Sally, a young girl, moves to Rhode Island to live with her father and his new girlfriend in the 19th century mansion they are restoring. While exploring the house, Sally starts to hear voices coming from creatures in the basement whose hidden agenda is to claim her as one of their own.
Blu-ray and DVD Bonus Features Include:
- Three-Part Making-of Documentary
o            “The Story”
o       “Blackwood’s Mansion”
o           “The Creatures”

Blu-Ray Exclusive Bonus Features Include:
- Conceptual Art Gallery

Directed by Troy Nixey from a screenplay by Guillermo Del Toro and Matthew Robbins and the teleplay by Nigel McKeand, Don’t Be Afraid of the Dark was produced by Mark Johnson and Guillermo Del Toro.

Don’t Be Afraid of the Dark has a running time of 99 minutes and is rated R for violence and terror.

October 25, 2011

Bloody Disgusting Selects gives us the Chop!

I don't know about you guys and gals out there, but I think the Bloody Disgusting Selects releases thus far have been pretty damned good. There's been a nice mix of Domestic and International horror on display and hopefully this will continue with their release of the horror/comedy Chop. It's directed by Trent Haaga, who wrote the fantastic Deadgirl, and is set for a DVD, VOD and Digital Download release on December 27th. Check out below for the official trailer.

Lance Reed, a seemingly innocent man, is forced by a psychotic stranger to confront his duplicitous past. The mysterious stranger, seeking retribution for a past crime, forces Lance to reveal his inner most secrets by systematically removing his limbs!  As time runs out and Lance’s limb count dwindles, he must recall what he’s done to the stranger before he doesn’t have a head to remember with. Jam-packed with laughs, gore and some insane twists, CHOP is the directorial debut of DEADGIRL screenwriter Trent Haaga.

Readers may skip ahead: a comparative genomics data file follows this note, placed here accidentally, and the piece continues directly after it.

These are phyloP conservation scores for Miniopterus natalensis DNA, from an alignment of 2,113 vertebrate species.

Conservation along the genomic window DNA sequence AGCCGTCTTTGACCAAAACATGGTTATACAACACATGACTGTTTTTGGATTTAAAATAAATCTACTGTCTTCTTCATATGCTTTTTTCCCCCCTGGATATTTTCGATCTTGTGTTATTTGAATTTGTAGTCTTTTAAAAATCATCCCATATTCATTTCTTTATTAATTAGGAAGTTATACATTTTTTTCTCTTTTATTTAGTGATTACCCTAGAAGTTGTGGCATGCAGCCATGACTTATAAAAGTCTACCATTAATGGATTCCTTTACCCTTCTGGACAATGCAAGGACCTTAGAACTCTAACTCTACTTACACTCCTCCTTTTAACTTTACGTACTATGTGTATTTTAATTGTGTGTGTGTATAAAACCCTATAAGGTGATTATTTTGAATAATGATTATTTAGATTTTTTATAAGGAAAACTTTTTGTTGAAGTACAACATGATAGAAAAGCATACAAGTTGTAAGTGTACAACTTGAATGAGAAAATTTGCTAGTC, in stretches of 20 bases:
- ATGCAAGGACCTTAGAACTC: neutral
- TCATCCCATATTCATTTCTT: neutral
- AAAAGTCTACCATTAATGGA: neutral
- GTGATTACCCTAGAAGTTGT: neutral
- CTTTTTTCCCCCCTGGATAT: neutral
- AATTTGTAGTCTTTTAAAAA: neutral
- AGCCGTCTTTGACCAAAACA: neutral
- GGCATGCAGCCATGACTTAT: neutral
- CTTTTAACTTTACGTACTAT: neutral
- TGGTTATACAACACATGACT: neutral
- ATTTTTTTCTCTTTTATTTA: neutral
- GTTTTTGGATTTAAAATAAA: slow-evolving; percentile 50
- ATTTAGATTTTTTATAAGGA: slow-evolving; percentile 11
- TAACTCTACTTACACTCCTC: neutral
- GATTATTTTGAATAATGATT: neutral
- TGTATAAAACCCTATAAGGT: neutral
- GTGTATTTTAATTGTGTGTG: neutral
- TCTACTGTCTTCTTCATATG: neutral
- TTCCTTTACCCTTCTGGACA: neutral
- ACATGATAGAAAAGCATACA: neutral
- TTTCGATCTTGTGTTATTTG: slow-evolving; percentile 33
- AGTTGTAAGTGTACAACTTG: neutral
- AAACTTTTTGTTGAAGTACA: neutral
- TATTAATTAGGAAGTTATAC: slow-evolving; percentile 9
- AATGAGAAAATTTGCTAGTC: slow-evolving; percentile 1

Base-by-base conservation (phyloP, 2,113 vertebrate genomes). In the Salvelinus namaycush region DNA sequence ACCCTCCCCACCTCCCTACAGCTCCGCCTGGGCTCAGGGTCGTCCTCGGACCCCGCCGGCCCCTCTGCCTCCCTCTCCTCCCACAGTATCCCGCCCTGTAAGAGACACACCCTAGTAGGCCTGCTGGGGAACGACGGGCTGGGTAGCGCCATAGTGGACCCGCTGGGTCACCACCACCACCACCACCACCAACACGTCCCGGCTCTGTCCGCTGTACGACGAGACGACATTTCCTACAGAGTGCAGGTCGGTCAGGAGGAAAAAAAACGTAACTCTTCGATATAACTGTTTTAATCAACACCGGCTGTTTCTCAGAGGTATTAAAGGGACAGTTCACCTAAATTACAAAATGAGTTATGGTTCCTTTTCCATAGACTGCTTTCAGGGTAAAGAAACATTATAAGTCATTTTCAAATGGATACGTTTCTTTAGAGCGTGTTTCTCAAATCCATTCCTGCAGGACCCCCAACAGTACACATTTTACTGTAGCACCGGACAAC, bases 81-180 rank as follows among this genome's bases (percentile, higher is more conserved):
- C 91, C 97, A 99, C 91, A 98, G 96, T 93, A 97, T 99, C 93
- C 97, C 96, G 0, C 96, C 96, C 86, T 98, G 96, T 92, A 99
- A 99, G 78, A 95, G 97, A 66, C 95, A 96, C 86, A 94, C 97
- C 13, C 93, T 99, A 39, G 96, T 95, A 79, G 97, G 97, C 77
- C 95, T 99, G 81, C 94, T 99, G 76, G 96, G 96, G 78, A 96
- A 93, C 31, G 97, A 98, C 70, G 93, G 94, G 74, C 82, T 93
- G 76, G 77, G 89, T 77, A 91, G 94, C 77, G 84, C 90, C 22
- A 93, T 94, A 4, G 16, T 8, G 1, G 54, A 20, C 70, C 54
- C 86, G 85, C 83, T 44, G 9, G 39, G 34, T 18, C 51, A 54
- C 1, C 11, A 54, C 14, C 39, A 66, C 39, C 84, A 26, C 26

Filthy Review - Faces in the Crowd

Faces in the Crowd (2011)

Review by Jude Felton

Milla Jovovich is without doubt most famous for her recurring role as Alice in the Resident Evil franchise. In these flicks she gets to kick a lot of ass and throw out a few cool one-liners. Now, whilst I enjoy these movies in a popcorn kind of way I much prefer her in movies such as A Perfect Getaway, and even the flawed The Fourth Kind, movies where she is required to dig a little deeper into her roles, rather than just jump from one action scene to the next. Faces in the Crowd is her latest attempt at a more serious role, and for the most part does a quite decent job.